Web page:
On the cutting edge

A roundup of instrumentation, software and other tools and technology news

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This month, go with the flow (cytometry) with Beckman Coulter in Asia, watch Advaxis and Memorial Sloan Kettering Cancer Center “MINE” the depths of oncology, follow the money with Quad Technologies and its cell separation kit and consider the evidence for QIAGEN’s new next-generation sequencing (NGS) system.

Beckman Coulter and IncellDx sign distribution partnership
MIAMI—Beckman Coulter Life Sciences and IncellDx Inc. announced in November that they have signed a distribution agreement which focuses exclusively on clinical researchers in China, Hong Kong and Taiwan working on the human papilloma virus (HPV) and cancer. The commercial partnership brings the power of multiparameter flow cytometry to molecular testing, improving workflow while delivering sensitive and highly reliable cell identification.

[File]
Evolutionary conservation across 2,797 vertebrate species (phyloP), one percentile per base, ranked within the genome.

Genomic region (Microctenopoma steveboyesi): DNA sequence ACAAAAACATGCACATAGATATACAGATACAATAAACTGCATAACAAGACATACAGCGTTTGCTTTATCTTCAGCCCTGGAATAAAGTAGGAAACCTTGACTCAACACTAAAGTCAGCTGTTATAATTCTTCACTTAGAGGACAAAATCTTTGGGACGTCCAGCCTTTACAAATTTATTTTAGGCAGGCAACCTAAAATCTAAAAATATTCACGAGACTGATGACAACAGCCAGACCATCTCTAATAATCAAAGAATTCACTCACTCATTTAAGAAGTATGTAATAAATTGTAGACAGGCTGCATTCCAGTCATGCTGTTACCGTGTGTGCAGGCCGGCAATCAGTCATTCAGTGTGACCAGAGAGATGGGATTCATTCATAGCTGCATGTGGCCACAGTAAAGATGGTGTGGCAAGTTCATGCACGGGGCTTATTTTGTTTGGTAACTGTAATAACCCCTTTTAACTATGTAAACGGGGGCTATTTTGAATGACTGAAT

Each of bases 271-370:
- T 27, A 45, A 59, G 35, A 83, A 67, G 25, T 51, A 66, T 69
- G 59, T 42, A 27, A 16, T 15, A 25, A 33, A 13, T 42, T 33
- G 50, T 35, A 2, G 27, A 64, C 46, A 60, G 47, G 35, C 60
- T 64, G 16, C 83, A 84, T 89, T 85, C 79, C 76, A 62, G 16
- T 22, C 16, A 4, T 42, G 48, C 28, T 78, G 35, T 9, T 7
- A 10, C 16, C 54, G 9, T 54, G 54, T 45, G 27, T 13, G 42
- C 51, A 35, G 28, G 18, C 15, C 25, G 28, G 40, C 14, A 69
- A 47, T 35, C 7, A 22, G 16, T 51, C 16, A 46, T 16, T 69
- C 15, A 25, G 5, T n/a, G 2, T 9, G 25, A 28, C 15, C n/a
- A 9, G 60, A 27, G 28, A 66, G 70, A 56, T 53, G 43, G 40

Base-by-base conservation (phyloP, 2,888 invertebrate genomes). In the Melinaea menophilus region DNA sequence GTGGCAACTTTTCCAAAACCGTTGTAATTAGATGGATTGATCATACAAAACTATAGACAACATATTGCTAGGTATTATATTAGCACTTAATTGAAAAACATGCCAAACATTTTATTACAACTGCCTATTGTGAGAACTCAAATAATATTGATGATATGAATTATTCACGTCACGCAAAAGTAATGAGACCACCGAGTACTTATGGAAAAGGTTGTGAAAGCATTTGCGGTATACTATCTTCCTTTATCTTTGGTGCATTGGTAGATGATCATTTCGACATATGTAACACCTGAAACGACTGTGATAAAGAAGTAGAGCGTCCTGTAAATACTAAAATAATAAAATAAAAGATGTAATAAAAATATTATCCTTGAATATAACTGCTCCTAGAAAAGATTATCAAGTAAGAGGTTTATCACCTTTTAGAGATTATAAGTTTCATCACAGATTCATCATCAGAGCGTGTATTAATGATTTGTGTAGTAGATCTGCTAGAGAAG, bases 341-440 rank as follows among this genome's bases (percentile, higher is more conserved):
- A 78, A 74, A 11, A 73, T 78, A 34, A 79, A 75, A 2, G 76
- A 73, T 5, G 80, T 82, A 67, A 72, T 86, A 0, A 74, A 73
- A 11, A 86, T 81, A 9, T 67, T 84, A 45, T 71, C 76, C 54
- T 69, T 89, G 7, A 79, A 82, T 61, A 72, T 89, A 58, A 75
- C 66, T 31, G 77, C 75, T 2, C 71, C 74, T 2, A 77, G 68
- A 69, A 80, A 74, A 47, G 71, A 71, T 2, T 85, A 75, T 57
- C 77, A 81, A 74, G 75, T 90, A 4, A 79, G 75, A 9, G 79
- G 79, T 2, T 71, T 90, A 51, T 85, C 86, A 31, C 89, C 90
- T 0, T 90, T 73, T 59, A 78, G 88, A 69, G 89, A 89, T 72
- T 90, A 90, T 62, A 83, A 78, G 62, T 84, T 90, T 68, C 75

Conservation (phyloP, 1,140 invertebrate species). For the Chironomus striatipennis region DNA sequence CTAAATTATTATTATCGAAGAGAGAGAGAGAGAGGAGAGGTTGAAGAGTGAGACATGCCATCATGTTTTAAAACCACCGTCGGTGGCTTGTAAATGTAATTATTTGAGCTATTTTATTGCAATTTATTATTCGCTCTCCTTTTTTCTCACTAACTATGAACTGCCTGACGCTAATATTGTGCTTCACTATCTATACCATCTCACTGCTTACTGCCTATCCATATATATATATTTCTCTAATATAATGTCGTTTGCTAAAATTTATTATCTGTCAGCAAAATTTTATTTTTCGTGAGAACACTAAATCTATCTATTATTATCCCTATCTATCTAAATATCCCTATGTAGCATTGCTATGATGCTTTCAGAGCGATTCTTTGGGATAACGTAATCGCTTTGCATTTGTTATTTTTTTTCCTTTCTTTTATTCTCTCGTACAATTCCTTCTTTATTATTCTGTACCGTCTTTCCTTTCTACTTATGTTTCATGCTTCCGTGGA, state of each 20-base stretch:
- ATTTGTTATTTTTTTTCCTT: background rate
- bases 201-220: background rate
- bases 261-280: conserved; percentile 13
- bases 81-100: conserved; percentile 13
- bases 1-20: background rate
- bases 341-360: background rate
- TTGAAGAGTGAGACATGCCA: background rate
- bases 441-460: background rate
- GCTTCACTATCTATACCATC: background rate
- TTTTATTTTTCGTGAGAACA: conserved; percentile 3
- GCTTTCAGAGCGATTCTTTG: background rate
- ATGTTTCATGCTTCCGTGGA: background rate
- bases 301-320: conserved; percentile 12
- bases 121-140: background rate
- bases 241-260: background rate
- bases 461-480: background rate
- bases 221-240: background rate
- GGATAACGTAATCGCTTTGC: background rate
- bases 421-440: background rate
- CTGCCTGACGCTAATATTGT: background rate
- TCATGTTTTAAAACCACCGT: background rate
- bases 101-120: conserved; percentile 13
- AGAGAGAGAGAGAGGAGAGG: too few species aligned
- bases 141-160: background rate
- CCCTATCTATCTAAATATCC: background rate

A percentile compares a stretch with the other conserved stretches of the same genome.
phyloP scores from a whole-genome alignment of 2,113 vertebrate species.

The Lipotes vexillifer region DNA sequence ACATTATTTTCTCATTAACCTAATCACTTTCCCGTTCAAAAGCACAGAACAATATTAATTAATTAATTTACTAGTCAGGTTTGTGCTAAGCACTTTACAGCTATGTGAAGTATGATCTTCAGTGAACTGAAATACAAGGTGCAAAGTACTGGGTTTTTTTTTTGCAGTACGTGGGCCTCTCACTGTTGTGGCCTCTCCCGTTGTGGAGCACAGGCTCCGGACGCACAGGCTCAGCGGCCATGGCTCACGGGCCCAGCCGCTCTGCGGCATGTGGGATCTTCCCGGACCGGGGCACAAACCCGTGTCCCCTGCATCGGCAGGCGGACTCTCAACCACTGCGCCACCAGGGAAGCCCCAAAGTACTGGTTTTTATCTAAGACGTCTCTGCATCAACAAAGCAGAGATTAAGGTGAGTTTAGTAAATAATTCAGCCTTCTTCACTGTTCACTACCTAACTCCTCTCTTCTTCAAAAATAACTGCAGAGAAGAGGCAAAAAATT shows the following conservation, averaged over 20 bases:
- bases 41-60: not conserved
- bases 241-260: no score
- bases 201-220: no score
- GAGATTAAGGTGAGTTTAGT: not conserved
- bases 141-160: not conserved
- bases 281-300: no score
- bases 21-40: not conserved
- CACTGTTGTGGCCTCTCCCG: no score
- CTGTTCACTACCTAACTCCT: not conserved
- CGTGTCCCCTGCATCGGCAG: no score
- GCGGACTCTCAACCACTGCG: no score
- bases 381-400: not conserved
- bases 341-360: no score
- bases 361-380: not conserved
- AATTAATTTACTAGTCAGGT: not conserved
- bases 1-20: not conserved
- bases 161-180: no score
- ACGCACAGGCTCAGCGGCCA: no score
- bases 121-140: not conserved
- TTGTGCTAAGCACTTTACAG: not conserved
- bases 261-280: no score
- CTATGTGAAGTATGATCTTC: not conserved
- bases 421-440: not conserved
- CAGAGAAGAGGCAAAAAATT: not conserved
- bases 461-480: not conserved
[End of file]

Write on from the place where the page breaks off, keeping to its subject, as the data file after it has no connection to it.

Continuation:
IncellDx’s next-generation investigational molecular assay used to quantify HPV E6, E7 mRNA in single cells has been specially optimized to run on Beckman Coulter’s innovative CytoFLEX flow cytometry system. The high-throughput system instrument has the precision to integrate E6, E7 mRNA overexpression with the measurement of cell cycle and cell proliferation.
“The CytoFLEX easily fits into today’s rapid workflow in research cytometry, combining ease of use with exceptional analytical performance and built-in automation,” said Mario Koksch, vice president and general manager of the Beckman Coulter Flow Cytometry Business Unit. “This innovative partnership with IncellDx enables us to expand our product offerings in clinical research applications, further strengthening the company’s growing infectious diseases portfolio.”